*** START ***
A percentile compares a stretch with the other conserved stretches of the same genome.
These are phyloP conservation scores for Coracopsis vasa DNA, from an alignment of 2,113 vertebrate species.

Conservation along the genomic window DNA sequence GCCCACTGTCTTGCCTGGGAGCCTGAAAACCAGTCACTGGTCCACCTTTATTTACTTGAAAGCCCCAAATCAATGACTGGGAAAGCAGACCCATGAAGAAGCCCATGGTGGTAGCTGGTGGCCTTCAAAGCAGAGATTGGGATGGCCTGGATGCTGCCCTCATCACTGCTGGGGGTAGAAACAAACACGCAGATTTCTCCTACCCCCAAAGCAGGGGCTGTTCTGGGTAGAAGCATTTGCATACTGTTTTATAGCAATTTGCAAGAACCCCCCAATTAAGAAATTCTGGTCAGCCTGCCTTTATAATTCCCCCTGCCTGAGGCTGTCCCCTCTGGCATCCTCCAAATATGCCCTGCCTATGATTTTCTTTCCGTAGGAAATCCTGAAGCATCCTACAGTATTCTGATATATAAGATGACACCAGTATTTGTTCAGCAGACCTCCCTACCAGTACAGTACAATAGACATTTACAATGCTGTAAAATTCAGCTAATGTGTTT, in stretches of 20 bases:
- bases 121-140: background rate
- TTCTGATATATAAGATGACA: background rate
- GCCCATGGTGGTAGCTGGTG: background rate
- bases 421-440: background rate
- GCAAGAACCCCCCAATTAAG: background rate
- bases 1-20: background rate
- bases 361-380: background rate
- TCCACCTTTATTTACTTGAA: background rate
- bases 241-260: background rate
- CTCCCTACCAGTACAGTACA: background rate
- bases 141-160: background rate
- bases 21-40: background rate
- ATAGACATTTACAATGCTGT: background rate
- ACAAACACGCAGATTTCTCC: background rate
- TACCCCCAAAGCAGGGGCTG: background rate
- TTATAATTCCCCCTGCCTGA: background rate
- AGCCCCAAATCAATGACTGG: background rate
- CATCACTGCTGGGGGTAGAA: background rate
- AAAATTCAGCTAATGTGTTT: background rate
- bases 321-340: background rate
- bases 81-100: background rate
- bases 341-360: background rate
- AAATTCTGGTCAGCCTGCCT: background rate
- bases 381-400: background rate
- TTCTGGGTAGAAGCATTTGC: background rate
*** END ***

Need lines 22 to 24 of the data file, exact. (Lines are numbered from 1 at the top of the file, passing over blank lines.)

- AAAATTCAGCTAATGTGTTT: background rate
- bases 321-340: background rate
- bases 81-100: background rate